One Allen supporter, who like many New Hampshire conservatives fled liberal Massachusetts -- ``I was like a Mennonite living in Las Vegas'' -- is the kind of Republican primary voter who relishes Allen's description of New Hampshire as ``what America was.'' As Allen drove from Massachusetts into this state -- one of just nine states without an income tax -- he noted approvingly of motorcyclists riding lawfully, if not wisely, without helmets.
Allen's luncheon speech cited his achievements as governor -- welfare reform, school accountability and the end of ``social promotions,'' abolition of ``the lenient, dishonest parole system'' -- and his current interest in America's technological competitiveness. The product of a football family, he believes in meritocracy, is implacably opposed to taxation of the Internet, and favors government measures to encourage the education of more engineers.
John McCain won New Hampshire's primary in 2000, but party activists regard as a betrayal, not a compromise, the deal he helped fashion to confirm some of the president's judicial nominees while preserving the right to filibuster others. Senate Majority Leader Bill Frist, who is leaving the Senate to pursue the presidency, was hurt by that deal, which prevented him from pleasing the Republican base by ending judicial filibusters.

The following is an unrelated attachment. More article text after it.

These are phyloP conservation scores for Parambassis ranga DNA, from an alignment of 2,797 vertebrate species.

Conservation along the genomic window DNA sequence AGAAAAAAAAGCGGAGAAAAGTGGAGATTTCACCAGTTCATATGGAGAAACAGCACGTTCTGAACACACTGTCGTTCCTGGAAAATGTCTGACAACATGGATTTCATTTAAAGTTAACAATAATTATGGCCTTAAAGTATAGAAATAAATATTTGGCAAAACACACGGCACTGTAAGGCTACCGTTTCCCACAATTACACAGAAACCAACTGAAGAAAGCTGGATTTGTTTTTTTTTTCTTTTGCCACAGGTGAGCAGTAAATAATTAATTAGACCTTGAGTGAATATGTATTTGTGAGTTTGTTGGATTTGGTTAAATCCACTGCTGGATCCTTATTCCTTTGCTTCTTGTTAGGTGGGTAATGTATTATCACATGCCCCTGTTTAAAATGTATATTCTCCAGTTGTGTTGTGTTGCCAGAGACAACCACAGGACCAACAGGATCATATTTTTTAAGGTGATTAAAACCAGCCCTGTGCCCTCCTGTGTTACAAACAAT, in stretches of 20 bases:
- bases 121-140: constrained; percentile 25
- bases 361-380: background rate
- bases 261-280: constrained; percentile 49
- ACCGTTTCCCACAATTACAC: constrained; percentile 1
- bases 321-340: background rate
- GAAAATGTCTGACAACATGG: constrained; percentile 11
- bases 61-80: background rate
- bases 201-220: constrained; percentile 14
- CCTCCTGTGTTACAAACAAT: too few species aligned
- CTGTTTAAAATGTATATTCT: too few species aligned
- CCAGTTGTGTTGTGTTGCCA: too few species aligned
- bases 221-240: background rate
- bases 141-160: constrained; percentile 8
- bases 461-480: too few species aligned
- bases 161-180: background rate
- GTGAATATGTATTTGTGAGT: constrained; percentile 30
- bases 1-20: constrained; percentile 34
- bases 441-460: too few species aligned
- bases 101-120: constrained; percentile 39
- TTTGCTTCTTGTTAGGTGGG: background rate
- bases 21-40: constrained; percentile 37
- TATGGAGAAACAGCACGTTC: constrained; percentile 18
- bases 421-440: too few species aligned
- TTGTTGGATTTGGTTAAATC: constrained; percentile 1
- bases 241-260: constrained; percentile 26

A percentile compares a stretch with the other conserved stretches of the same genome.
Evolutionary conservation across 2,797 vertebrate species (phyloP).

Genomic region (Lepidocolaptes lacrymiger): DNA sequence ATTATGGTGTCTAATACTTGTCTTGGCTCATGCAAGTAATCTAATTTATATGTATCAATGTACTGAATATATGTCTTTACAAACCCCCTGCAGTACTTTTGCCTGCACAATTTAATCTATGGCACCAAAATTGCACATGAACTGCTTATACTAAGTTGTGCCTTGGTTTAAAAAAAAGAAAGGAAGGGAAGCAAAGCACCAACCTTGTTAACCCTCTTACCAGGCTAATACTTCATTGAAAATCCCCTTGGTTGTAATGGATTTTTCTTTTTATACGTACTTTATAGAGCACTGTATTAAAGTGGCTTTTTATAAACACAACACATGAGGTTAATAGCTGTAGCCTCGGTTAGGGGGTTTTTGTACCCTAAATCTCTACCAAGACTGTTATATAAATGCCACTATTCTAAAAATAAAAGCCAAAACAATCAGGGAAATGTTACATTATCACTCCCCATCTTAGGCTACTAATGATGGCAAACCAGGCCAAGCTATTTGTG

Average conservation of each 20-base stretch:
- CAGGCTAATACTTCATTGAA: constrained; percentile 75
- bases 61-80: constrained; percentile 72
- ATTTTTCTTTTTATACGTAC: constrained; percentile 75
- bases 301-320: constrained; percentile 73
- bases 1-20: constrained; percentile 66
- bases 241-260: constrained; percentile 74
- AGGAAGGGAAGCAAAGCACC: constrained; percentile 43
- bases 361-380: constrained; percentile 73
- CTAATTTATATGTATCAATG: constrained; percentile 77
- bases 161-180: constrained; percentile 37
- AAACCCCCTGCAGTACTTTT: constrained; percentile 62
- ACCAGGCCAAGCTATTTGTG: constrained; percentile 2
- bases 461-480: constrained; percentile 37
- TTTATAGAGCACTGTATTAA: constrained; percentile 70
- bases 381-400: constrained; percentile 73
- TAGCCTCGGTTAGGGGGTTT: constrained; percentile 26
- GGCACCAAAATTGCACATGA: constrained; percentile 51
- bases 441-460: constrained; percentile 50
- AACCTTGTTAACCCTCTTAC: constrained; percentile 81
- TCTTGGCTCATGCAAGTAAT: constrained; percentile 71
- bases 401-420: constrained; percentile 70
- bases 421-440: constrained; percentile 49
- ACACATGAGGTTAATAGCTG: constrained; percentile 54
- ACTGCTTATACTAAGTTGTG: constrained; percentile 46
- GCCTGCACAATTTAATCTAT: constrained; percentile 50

Allen expects them to be ended, and hopes the occasion will be the confirmation of William Myers to the Ninth Circuit, the hyperliberal and frequently reversed court that declared the Pledge of Allegiance phrase ``under God'' unconstitutional. Allen says, let the Democrats define themselves by filibustering Myers to preserve the Ninth Circuit as it is, while also filibustering John Bolton to preserve the United Nations as it is. Bolton, says Allen, speaking the lingua franca of Republican activists, ``will not be seduced by the vacuous platitudes and meaningless pontifications of international bureaucrats.''
Four of the first five presidents were Virginians, then one more was, John Tyler, but none since 1840. It could produce two candidates in 2008. Gov. Mark Warner, a red state Democrat, seems interested in asking Democratic primary voters, ``What red state can Hillary Clinton turn blue?'' Warner might challenge Allen in next year's Senate race, but not if he is as serious about the presidency as Allen is. Instead, their paths could cross here.
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